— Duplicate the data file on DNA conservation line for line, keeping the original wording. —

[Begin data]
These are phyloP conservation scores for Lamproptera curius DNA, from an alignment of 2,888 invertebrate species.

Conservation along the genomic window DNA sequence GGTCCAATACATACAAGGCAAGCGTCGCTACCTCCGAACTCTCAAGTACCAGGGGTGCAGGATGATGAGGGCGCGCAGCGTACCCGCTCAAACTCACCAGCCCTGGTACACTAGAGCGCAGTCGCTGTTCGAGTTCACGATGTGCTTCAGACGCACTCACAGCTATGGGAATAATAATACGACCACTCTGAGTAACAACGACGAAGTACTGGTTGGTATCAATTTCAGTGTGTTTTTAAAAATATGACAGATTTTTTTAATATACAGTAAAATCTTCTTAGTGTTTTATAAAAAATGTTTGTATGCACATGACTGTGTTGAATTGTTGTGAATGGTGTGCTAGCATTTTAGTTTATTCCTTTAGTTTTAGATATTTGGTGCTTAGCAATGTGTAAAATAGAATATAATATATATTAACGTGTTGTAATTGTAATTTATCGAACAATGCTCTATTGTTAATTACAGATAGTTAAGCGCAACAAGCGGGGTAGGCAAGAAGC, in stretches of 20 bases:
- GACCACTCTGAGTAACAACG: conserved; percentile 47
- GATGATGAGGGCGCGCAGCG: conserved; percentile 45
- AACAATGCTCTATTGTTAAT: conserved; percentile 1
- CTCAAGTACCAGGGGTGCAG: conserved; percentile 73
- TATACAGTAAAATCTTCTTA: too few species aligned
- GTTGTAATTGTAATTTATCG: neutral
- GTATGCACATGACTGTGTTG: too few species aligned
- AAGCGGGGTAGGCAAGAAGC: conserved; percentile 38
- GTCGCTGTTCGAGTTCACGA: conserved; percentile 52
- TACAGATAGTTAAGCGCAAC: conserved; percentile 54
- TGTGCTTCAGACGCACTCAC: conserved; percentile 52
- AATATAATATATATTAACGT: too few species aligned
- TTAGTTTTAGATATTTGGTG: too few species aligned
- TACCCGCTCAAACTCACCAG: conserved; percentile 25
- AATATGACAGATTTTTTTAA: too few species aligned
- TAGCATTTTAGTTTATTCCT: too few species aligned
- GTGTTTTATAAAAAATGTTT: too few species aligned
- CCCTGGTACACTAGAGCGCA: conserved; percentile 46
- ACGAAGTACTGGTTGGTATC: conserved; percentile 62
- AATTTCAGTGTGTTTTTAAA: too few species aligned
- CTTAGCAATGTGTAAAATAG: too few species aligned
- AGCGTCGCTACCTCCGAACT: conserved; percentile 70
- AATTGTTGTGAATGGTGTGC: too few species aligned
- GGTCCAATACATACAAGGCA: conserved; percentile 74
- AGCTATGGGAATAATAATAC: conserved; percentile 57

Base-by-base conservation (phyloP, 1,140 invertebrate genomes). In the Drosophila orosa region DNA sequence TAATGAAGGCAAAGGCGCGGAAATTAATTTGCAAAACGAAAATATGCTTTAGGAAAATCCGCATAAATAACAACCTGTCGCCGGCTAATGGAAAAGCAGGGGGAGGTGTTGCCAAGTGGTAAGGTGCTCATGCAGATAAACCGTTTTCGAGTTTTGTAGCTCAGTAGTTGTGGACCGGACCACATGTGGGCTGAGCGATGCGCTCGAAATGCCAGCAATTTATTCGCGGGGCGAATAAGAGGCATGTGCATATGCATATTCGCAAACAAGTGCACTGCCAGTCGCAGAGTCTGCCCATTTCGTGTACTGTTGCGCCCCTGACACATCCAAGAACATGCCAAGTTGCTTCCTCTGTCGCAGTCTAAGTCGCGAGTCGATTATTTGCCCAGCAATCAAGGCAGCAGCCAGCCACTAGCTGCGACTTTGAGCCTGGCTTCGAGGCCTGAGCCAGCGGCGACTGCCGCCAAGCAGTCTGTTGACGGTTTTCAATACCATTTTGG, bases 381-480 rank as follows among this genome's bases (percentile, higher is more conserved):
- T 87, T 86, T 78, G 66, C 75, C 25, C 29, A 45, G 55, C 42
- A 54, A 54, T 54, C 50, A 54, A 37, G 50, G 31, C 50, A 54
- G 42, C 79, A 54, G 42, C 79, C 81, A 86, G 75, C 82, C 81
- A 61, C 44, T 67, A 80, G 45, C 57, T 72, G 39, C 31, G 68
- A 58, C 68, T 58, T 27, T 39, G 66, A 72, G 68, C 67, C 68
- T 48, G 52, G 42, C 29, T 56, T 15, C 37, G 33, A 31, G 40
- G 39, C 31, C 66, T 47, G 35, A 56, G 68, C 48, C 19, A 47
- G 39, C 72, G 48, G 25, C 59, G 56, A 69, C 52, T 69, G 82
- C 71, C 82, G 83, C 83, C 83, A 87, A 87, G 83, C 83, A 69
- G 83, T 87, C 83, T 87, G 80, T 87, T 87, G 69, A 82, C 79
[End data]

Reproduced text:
These are phyloP conservation scores for Lamproptera curius DNA, from an alignment of 2,888 invertebrate species.

Conservation along the genomic window DNA sequence GGTCCAATACATACAAGGCAAGCGTCGCTACCTCCGAACTCTCAAGTACCAGGGGTGCAGGATGATGAGGGCGCGCAGCGTACCCGCTCAAACTCACCAGCCCTGGTACACTAGAGCGCAGTCGCTGTTCGAGTTCACGATGTGCTTCAGACGCACTCACAGCTATGGGAATAATAATACGACCACTCTGAGTAACAACGACGAAGTACTGGTTGGTATCAATTTCAGTGTGTTTTTAAAAATATGACAGATTTTTTTAATATACAGTAAAATCTTCTTAGTGTTTTATAAAAAATGTTTGTATGCACATGACTGTGTTGAATTGTTGTGAATGGTGTGCTAGCATTTTAGTTTATTCCTTTAGTTTTAGATATTTGGTGCTTAGCAATGTGTAAAATAGAATATAATATATATTAACGTGTTGTAATTGTAATTTATCGAACAATGCTCTATTGTTAATTACAGATAGTTAAGCGCAACAAGCGGGGTAGGCAAGAAGC, in stretches of 20 bases:
- GACCACTCTGAGTAACAACG: conserved; percentile 47
- GATGATGAGGGCGCGCAGCG: conserved; percentile 45
- AACAATGCTCTATTGTTAAT: conserved; percentile 1
- CTCAAGTACCAGGGGTGCAG: conserved; percentile 73
- TATACAGTAAAATCTTCTTA: too few species aligned
- GTTGTAATTGTAATTTATCG: neutral
- GTATGCACATGACTGTGTTG: too few species aligned
- AAGCGGGGTAGGCAAGAAGC: conserved; percentile 38
- GTCGCTGTTCGAGTTCACGA: conserved; percentile 52
- TACAGATAGTTAAGCGCAAC: conserved; percentile 54
- TGTGCTTCAGACGCACTCAC: conserved; percentile 52
- AATATAATATATATTAACGT: too few species aligned
- TTAGTTTTAGATATTTGGTG: too few species aligned
- TACCCGCTCAAACTCACCAG: conserved; percentile 25
- AATATGACAGATTTTTTTAA: too few species aligned
- TAGCATTTTAGTTTATTCCT: too few species aligned
- GTGTTTTATAAAAAATGTTT: too few species aligned
- CCCTGGTACACTAGAGCGCA: conserved; percentile 46
- ACGAAGTACTGGTTGGTATC: conserved; percentile 62
- AATTTCAGTGTGTTTTTAAA: too few species aligned
- CTTAGCAATGTGTAAAATAG: too few species aligned
- AGCGTCGCTACCTCCGAACT: conserved; percentile 70
- AATTGTTGTGAATGGTGTGC: too few species aligned
- GGTCCAATACATACAAGGCA: conserved; percentile 74
- AGCTATGGGAATAATAATAC: conserved; percentile 57

Base-by-base conservation (phyloP, 1,140 invertebrate genomes). In the Drosophila orosa region DNA sequence TAATGAAGGCAAAGGCGCGGAAATTAATTTGCAAAACGAAAATATGCTTTAGGAAAATCCGCATAAATAACAACCTGTCGCCGGCTAATGGAAAAGCAGGGGGAGGTGTTGCCAAGTGGTAAGGTGCTCATGCAGATAAACCGTTTTCGAGTTTTGTAGCTCAGTAGTTGTGGACCGGACCACATGTGGGCTGAGCGATGCGCTCGAAATGCCAGCAATTTATTCGCGGGGCGAATAAGAGGCATGTGCATATGCATATTCGCAAACAAGTGCACTGCCAGTCGCAGAGTCTGCCCATTTCGTGTACTGTTGCGCCCCTGACACATCCAAGAACATGCCAAGTTGCTTCCTCTGTCGCAGTCTAAGTCGCGAGTCGATTATTTGCCCAGCAATCAAGGCAGCAGCCAGCCACTAGCTGCGACTTTGAGCCTGGCTTCGAGGCCTGAGCCAGCGGCGACTGCCGCCAAGCAGTCTGTTGACGGTTTTCAATACCATTTTGG, bases 381-480 rank as follows among this genome's bases (percentile, higher is more conserved):
- T 87, T 86, T 78, G 66, C 75, C 25, C 29, A 45, G 55, C 42
- A 54, A 54, T 54, C 50, A 54, A 37, G 50, G 31, C 50, A 54
- G 42, C 79, A 54, G 42, C 79, C 81, A 86, G 75, C 82, C 81
- A 61, C 44, T 67, A 80, G 45, C 57, T 72, G 39, C 31, G 68
- A 58, C 68, T 58, T 27, T 39, G 66, A 72, G 68, C 67, C 68
- T 48, G 52, G 42, C 29, T 56, T 15, C 37, G 33, A 31, G 40
- G 39, C 31, C 66, T 47, G 35, A 56, G 68, C 48, C 19, A 47
- G 39, C 72, G 48, G 25, C 59, G 56, A 69, C 52, T 69, G 82
- C 71, C 82, G 83, C 83, C 83, A 87, A 87, G 83, C 83, A 69
- G 83, T 87, C 83, T 87, G 80, T 87, T 87, G 69, A 82, C 79